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Saturday, June 18, 2011

Want to Go Private?

Want to go Private? by Sarah Darer Littman

Grade: 4 stars out of 5
With life becoming more and more digitalized and social networking becomes a must, the danger of internet predators looms overhead. For Abby, starting high school is scary. Best friend Faith begins to spread her wings in high school leaving behind Abby. Alone and betrayed by her best friend and her parents Abby turns to Luke whom she met in the virtual world for comfort. Luke, however, is more dangerous than what is perceived by his screen name.
Sarah Darer Littman or should I say Sarah “Daring” Littman constantly writes the darker side to life not censoring even the more graphic details. It’s not always rainbows and butterflies, but depression, confusion, and loneliness. Littman was able to capture the life of an adolescent girl with low self-esteem beautifully and somehow transformed her life to one with power and strength. Want to Go Private? tugs at the readers’ heartstrings and pulls them along with Abby’s dark journey. Be prepared to feel sadness, sympathy (or empathy), anger, and relief.

Broken into 3 different parts, readers follow Abby through her fall, her capture, and her road to self-redemption. Want to Go Private? is told in multiple perspectives to showcase how many people the villain can affect besides the victim. Best friends, parents, siblings, and even crushes from school plays a role in Abby’s rescue and her recovery.

Littman does an amazing job at describing the life after the attack. Abby had been groomed to believe that Luke loved her and cared for her. She becomes reluctant to leave and blame Luke and doesn’t fully understand the true depth of the crime. She willingly goes to Luke and willingly gave herself to him, but to the world Luke is a sick bastard. Abby is judged and bullied by her classmates and her father making them as sick as Luke. Littman doesn’t begin the book with happiness and butterflies and she doesn’t leave the book as such. Instead Littman writes Abby as a survivor who tells the world of what she had been through, which makes her stronger. Want to Go Private? is an inspirational novel.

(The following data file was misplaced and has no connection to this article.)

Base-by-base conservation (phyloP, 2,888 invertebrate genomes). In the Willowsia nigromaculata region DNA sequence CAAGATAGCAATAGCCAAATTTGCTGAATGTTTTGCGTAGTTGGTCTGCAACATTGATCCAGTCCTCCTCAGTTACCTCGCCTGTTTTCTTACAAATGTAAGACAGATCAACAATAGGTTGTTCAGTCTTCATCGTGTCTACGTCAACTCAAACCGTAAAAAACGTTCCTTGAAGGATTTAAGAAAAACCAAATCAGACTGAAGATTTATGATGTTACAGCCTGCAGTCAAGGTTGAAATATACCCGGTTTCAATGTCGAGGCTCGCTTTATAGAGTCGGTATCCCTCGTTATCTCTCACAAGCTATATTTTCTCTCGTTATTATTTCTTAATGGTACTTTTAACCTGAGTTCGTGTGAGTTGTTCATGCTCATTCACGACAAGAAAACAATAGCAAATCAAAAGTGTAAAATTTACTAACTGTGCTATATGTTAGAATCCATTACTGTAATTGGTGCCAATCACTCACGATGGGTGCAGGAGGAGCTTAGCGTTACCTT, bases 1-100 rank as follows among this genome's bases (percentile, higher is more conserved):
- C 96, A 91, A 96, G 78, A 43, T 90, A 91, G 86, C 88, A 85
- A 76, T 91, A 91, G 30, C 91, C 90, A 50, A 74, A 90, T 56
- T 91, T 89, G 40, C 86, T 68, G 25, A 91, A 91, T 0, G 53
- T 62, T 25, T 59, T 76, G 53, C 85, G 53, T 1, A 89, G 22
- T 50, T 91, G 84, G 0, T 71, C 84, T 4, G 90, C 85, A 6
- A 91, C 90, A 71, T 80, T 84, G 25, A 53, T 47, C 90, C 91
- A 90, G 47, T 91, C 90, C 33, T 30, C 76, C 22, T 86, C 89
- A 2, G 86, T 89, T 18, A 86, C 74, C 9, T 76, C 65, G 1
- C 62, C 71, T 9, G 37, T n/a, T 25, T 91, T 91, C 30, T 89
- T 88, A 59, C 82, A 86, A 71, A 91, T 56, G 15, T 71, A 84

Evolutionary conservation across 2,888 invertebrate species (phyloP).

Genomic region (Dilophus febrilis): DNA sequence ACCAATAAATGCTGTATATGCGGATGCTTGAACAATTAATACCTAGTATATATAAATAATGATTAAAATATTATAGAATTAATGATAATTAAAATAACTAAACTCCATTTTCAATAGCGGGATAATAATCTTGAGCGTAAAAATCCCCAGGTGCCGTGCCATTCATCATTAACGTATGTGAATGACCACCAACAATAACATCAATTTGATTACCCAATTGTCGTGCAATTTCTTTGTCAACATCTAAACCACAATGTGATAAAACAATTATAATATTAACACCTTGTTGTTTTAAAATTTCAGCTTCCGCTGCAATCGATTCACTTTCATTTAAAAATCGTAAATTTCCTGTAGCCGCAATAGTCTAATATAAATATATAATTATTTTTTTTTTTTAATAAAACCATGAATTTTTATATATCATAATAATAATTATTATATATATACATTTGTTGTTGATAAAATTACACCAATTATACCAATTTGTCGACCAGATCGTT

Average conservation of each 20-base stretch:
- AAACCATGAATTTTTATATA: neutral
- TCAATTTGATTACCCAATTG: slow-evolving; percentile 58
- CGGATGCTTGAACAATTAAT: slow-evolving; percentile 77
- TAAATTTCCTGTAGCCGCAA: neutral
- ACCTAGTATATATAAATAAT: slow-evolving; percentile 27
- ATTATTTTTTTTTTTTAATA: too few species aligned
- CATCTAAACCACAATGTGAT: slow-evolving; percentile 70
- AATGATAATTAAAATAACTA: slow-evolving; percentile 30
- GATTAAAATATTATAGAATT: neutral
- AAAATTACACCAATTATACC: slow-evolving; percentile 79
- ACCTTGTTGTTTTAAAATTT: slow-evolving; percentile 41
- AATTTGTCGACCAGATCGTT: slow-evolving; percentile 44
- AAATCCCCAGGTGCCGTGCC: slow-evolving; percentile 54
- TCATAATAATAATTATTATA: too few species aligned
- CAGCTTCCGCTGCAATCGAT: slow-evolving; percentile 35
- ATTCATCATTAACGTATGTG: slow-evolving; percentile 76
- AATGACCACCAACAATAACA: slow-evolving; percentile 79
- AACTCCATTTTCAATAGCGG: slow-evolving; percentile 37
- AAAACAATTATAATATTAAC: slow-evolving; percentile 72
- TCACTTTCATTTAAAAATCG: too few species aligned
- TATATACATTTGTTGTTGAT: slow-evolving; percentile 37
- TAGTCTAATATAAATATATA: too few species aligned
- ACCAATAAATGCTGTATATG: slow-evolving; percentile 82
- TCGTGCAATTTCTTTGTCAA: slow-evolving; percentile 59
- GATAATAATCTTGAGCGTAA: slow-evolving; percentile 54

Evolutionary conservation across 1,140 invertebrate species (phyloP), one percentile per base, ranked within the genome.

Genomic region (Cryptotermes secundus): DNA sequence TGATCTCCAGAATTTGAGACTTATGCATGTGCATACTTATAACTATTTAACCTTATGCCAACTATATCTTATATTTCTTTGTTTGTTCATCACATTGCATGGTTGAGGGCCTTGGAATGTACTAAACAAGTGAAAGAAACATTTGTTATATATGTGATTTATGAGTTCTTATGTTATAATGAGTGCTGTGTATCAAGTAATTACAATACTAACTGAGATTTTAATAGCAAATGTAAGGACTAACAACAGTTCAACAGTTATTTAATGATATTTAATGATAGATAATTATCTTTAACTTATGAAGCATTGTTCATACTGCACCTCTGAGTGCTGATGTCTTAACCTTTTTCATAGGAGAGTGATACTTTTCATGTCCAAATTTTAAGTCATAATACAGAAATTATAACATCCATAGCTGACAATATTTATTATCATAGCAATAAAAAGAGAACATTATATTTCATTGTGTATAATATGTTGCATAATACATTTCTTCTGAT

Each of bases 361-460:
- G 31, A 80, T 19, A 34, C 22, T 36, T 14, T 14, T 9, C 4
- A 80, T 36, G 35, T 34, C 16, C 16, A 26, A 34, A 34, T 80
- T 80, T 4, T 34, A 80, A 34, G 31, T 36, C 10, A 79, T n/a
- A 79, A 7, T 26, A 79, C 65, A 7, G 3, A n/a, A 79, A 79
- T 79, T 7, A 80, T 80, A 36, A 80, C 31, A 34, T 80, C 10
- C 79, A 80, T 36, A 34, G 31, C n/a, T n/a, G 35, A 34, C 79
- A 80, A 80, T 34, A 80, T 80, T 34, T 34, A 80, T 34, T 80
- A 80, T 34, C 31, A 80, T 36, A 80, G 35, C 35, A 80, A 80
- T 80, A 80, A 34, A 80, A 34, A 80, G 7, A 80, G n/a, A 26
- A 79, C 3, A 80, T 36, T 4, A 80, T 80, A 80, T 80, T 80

However with all that being said, I wished Littman took her time to cultivate the relationship between Luke and Abby. While Abby was in a dark place making her more susceptible to influences, the level of trust and quickness to agree to meet up with Luke is hard to believe at times. One thing that struck me strange was when Luke asked about Abby’s bra size within the first week of chatting. That to me should have struck an alarm because who asks about the size of a girl’s chest? When Abby replied back believing that because he’s online and that they aren’t face-to-face she’s safe, I wanted to shake her. No! Lie! There are reasons why some things are personal!

Things escalate sexually and I must warn readers that the book gets very graphic. When pictures are shared and videos are streamed, I wondered why Abby never asked Luke to remove his hat. She points out how his face is obscured by his hat and the shadows yet she never asks for a better picture. Abby’s naivety is less endearing and more annoying.

Want to Go Private? is still a remarkable novel. Sarah Darer Littman proves as always that she is an amazing storyteller.

Cover C
Published: 2011, August 1
Source: unsolicited ARC from Scholastic
Amazon: preorder

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